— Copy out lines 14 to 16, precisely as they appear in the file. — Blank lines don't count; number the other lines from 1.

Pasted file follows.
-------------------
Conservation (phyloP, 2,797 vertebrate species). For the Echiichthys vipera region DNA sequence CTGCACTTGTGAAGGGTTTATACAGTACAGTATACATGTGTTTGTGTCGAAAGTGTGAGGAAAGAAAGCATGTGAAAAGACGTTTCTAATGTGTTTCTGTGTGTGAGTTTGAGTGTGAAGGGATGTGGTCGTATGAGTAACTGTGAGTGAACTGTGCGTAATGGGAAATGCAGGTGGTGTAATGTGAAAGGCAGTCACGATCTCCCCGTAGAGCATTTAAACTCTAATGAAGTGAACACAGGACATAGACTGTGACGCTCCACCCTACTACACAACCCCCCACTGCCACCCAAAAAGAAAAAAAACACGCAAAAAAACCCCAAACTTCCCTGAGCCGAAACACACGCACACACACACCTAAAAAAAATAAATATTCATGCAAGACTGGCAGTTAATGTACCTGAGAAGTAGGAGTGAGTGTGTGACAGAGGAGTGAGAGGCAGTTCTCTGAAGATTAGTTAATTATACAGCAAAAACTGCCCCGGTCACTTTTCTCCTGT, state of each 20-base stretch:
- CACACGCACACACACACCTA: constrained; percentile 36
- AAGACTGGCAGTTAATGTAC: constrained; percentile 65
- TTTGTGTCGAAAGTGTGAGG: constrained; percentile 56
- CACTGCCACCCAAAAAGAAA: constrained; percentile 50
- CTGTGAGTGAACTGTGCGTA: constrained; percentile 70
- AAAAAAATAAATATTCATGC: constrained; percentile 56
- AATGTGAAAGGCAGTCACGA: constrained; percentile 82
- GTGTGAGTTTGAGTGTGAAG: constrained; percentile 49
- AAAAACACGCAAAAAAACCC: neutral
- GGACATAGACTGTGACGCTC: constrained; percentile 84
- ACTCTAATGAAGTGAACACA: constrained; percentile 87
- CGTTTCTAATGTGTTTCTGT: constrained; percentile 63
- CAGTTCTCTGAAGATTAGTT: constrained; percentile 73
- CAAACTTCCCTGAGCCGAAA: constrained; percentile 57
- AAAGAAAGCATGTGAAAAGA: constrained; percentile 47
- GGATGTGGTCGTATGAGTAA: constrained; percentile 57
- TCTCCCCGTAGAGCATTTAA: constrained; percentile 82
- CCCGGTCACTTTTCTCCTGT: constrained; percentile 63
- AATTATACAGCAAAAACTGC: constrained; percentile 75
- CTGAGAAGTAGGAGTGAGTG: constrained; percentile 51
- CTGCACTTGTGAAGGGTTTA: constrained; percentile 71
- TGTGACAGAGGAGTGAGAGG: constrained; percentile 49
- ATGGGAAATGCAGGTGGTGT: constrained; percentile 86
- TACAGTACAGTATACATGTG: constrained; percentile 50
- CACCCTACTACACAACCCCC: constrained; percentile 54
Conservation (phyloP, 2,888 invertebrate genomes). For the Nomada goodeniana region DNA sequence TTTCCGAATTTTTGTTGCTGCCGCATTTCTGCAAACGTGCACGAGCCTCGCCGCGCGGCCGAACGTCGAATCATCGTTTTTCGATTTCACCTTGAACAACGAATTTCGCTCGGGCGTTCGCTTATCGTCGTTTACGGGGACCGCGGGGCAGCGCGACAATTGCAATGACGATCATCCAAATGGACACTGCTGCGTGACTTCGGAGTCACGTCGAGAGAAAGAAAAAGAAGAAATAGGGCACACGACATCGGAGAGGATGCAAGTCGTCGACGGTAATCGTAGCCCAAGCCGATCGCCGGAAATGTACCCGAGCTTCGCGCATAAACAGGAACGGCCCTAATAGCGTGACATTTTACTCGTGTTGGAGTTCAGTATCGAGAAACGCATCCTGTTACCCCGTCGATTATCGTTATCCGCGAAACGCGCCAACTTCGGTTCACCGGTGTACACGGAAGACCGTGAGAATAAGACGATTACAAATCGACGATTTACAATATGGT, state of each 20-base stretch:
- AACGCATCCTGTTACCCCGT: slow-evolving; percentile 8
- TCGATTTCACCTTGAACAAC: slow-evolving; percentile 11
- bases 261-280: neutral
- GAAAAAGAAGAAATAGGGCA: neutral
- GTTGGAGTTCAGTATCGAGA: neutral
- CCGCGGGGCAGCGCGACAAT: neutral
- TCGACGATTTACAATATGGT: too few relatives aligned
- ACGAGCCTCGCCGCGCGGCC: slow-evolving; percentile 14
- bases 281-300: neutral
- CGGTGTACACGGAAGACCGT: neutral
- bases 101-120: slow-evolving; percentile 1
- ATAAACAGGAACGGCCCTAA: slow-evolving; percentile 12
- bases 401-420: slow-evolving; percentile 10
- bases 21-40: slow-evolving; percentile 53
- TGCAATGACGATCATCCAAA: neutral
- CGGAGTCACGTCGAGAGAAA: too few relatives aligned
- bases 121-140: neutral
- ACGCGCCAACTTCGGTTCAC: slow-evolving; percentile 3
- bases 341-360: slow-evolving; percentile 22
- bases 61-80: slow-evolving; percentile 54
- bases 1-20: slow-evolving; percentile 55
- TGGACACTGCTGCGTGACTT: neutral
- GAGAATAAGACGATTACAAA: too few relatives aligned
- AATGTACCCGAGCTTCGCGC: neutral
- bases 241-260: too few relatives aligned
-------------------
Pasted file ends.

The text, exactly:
- CAGTTCTCTGAAGATTAGTT: constrained; percentile 73
- CAAACTTCCCTGAGCCGAAA: constrained; percentile 57
- AAAGAAAGCATGTGAAAAGA: constrained; percentile 47